Monday, September 8, 2014

The squeaky wheel doesn’t always get the grease. 
Sometimes it gets replaced!

TD Midget
MG TD Midget
Body and chassis
Body style2-door roadster
Engine1,250 cc (1.3 L) XPAG type I4
Wheelbase94 in (2,388 mm)[6]
Length145 in (3,683 mm)[6]
Width59 in (1,499 mm)[6]
Height53 in (1,346 mm) [6]
The 1950 TD Midget combined the TC's drivetrain, a modified hypoid-geared rear axle, the MG Y-type chassis, a familiar T-type style body and independent suspension using coil springs from the MG Y-type saloon: a 1950 road-test report described as "most striking" the resulting "transformation ... in the comfort of riding".[7] Also lifted from the company's successful 1¼-litre saloon for the TD was the (still highly geared) rack and pinion steering.[7] In addition the TD featured smaller 15-inch (380 mm) disc type road wheels, a left-hand drive option and standard equipment bumpers and over-riders. The car was also 5 inches (130 mm) wider with a track of 50 inches (1,300 mm). For the driver, the "all-weather protection" was good by the standards of the time.[7] For night driving, instrument illumination was "effective but not dazzling, by a pale green lighting effect".[7] There was still no fuel gauge, but the 12 British gallons (15 US gallons) of tank capacity gave a range between refuelling stops of about 300 miles (480 km) and a green light on the facia flashed a "warning" when the fuel level was down to about 2½ British gallons (>3 US gallons / >11 litres).[7]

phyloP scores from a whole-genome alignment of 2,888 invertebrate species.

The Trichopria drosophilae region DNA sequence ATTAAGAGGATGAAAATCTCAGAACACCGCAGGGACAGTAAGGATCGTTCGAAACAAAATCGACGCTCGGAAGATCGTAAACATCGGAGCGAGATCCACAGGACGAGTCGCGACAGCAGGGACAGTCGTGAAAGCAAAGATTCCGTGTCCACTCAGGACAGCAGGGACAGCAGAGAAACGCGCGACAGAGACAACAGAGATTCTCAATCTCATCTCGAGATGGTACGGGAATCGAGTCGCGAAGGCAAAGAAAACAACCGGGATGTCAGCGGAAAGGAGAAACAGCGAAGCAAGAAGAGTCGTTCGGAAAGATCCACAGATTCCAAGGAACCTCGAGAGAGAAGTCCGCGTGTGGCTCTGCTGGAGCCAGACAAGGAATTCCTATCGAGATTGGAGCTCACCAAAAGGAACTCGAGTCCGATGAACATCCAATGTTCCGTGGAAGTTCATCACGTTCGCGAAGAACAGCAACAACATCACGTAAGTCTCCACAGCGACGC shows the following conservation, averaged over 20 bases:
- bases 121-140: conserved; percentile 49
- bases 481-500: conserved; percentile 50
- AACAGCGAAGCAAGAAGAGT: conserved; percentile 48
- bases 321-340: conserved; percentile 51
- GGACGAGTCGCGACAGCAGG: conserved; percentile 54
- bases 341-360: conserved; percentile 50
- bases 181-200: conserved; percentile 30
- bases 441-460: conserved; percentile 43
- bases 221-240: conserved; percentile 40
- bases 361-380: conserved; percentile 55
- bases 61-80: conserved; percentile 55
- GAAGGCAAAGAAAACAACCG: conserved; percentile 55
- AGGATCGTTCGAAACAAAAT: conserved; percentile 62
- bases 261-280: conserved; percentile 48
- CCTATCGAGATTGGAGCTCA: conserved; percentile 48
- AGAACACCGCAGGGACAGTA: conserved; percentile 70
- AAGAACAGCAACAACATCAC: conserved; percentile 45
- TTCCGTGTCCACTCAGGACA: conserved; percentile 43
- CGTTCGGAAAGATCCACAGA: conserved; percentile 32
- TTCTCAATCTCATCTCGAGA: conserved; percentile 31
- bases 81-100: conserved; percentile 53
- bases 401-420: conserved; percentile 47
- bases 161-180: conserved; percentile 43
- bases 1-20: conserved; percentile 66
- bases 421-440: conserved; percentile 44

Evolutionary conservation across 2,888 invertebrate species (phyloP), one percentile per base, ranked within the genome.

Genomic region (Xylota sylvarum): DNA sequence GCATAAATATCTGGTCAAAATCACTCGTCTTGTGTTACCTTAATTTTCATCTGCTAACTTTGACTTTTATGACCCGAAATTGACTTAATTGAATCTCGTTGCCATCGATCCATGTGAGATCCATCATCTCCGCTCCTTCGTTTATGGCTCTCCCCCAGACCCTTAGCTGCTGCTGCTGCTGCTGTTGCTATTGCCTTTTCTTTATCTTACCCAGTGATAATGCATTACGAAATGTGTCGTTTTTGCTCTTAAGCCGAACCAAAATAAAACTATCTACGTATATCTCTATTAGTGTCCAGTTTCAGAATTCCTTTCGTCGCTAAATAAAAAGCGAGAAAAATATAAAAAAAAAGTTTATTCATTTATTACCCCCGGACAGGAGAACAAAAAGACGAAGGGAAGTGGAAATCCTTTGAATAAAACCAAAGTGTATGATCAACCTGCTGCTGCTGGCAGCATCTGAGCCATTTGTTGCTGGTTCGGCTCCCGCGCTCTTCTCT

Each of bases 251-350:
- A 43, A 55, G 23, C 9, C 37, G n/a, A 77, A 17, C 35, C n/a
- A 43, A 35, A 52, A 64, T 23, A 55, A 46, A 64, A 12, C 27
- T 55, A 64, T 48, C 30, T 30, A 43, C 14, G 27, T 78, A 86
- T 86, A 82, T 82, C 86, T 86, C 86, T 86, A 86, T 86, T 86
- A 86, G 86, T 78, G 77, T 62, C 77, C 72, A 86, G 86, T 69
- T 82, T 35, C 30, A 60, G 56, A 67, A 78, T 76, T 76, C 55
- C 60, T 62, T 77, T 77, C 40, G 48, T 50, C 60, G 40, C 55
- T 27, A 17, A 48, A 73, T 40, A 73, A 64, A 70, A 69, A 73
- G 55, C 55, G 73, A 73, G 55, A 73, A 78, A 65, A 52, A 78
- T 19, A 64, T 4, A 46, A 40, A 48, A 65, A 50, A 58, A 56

In 1950 the TD MkII Competition Model was introduced, produced alongside the standard car, with a more highly tuned engine using an 8.1:1 compression ratio giving 57 bhp (43 kW) at 5,500 rpm. The higher compression ratio engine was offered with export markets in mind, and would not have been suitable for the UK, where thanks to the continued operation of wartime fuel restrictions, buyers were still limited to 72 octane "Pool petrol". The TD MkII also featured twin fuel pumps, additional Andrex dampers, and a higher ratio rear-axle.
Nearly 30,000 TDs had been produced, including about 1700 Mk II models, when the series ended in 1953 with all but 1656 exported, 23,488 of them to the US alone.[2] The main complaint that US owners had with the MG TD sold in the US was the British 12-volt electrical system, which was hard to service when most US cars were still using 6 volts. Also, they had minor complaints over the lack of water temperature and fuel gauges. But in general in surveys, owners of the Americanized MG TD had more positive remarks than negative.[8] 0–60 mph time was 22.7 seconds according to Popular Mechanics.[9]
An example tested by The Motor magazine in 1952 had a top speed of 77 mph (124 km/h) and could accelerate from 0–60 mph (97 km/h) in 18.2 seconds. A fuel consumption of 26.7 miles per imperial gallon (10.6 L/100 km; 22.2 mpg-US) was recorded.[6]
In 1998, the rights, intellectual properties and trademarks associated with the production of the MG TD were acquired by TD Cars Sdn Bhd in Malaysia to reproduce the TD series as TD2000.